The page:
Wednesday 29 August 2012

Musing on censorship

 I wonder if there was a time in China when true freedom really existed? The freedom of movement, of information and speech, the freedom to hold your own opinion and not worry about upsetting those in authority.

Sitting on the marvellous new fast train from Suzhou – Beijing. Whizzing me at goodness-knows-how-many-km/h to Beijing, I think about what developments have happened in China since I lived here. In only 3 years big changes have occurred. This fantastic train being one of them. The rapid rate of development in China is astonishing. There is so much more freedom in today’s China than there was even 10-15 years ago. There is freedom for the Chinese to move around their own country, which 60 years ago was impossible. Freedom to start businesses, make their own money and better themselves and their families.
They can travel abroad, although this is still not as easy as for most of the rest of the world. But their opinions and ideas remain hidden unless they are in line with the government. To criticise openly is still dangerous. To remember the myriad events throughout history that the government view as embarrassments and therefore refuse to accept happened, is unacceptable. There are still many people who are monitored and even kept under house arrest. Mothers who lost children during the Tian-anmen massacre are not allowed to campaign for justice or a final resting place for their children.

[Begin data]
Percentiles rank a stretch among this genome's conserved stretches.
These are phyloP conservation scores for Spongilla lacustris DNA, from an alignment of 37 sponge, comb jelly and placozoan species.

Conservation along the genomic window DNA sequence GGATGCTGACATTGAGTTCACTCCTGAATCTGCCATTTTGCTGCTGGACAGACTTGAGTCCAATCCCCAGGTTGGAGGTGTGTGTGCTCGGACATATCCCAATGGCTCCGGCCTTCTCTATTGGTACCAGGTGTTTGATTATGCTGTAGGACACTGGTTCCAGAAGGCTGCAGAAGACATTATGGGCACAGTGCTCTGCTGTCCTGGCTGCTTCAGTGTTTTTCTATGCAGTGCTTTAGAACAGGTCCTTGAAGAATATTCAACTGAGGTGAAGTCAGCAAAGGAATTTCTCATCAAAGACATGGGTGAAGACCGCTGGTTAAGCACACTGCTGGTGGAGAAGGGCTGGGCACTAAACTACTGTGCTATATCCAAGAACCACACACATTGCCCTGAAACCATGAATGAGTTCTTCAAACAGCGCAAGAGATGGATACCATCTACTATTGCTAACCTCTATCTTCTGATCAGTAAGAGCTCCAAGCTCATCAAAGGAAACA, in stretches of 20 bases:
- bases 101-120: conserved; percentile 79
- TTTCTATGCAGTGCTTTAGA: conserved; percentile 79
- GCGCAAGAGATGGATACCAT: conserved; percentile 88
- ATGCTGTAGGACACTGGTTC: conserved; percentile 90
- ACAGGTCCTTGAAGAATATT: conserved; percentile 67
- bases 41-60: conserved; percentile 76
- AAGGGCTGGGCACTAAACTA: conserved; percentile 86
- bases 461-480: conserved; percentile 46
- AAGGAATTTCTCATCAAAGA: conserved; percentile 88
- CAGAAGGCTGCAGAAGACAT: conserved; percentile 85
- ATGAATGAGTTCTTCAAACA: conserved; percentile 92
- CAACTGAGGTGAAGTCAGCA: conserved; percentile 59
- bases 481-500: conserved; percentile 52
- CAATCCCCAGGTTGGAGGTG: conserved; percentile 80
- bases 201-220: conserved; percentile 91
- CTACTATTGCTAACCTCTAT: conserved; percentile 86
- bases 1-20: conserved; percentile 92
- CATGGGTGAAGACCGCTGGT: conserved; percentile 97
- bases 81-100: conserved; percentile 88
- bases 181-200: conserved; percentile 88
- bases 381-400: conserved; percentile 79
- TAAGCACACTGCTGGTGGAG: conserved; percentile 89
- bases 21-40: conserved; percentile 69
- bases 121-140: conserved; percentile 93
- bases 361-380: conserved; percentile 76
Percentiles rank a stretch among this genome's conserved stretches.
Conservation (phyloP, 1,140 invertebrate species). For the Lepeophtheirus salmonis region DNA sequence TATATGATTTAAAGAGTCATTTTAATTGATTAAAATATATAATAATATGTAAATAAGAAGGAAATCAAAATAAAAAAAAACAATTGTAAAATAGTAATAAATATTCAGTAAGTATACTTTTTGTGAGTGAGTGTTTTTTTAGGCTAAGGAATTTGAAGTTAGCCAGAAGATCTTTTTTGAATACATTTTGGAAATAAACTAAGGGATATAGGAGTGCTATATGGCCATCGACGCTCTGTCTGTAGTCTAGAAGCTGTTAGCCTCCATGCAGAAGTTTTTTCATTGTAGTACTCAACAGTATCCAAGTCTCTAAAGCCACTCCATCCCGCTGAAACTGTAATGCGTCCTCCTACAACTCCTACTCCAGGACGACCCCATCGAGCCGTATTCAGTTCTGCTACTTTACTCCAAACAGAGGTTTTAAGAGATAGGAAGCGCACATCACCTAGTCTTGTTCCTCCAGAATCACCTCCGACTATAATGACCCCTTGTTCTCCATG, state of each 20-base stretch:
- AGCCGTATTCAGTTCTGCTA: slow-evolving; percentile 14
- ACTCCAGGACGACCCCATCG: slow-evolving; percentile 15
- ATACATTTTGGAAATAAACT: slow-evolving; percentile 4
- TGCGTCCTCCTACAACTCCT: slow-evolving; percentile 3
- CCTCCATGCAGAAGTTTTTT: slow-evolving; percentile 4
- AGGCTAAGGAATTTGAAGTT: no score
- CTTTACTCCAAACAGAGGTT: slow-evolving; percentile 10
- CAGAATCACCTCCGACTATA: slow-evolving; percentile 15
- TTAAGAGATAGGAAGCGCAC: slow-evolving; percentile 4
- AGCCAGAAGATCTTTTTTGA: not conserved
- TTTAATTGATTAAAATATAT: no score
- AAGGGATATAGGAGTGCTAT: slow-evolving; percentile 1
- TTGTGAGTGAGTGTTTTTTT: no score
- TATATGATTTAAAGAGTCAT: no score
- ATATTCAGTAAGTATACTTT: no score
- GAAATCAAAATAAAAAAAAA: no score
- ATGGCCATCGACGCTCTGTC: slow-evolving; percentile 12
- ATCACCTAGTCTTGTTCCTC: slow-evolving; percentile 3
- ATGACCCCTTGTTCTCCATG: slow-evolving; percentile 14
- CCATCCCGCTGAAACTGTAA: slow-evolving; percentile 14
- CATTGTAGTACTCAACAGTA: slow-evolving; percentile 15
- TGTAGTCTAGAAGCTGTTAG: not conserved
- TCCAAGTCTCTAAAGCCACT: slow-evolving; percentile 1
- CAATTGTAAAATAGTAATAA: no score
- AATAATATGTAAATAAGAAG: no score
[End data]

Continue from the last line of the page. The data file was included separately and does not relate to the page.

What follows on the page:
The government fears losing control. A control it has held over it’s people for decades. It fears outside information. It fears the truth. Tian’anmen, Chairman Mao, the Cultural Revolution, the great leap forward. These things are not taught in schools. Taiwan and Tibet are taboo subjects, and the governement wants to keep track of your every movement within the country.
As someone from a country that cherishes freedom of speech, ideas, opinions and information visiting China is difficult. It’s completely baffling. The lockdown of the internet happened in 2009, while I was still living there. Beginning in June, on the 20th anniversary of Tian-anmen. Youtube was one of the first to be blocked. As you can imagine, it’s difficult to maintain that something didn’t happen when there is video evidence online. Facebook soon followed and during my re-visit I could basically only use my email and the BBC.

Why don’t Chinese people question why the internet is so heavily censored? Why they can’t read any news from outside China? Why are there certain words that won’t type into google or skype? And yet, the younger generation, have found ways around the rules. Those who’ve visited foreign lands and who’ve made foreign friends. My generation and those who follow are beginning to see though the façade. They look outside their own town, city and even country. Will they be the ones to change China? That remains to be seen I suppose, and for now, if you’re visiting China make sure you download a VPN onto your computer or Phone to bypass the Great Firewall. 

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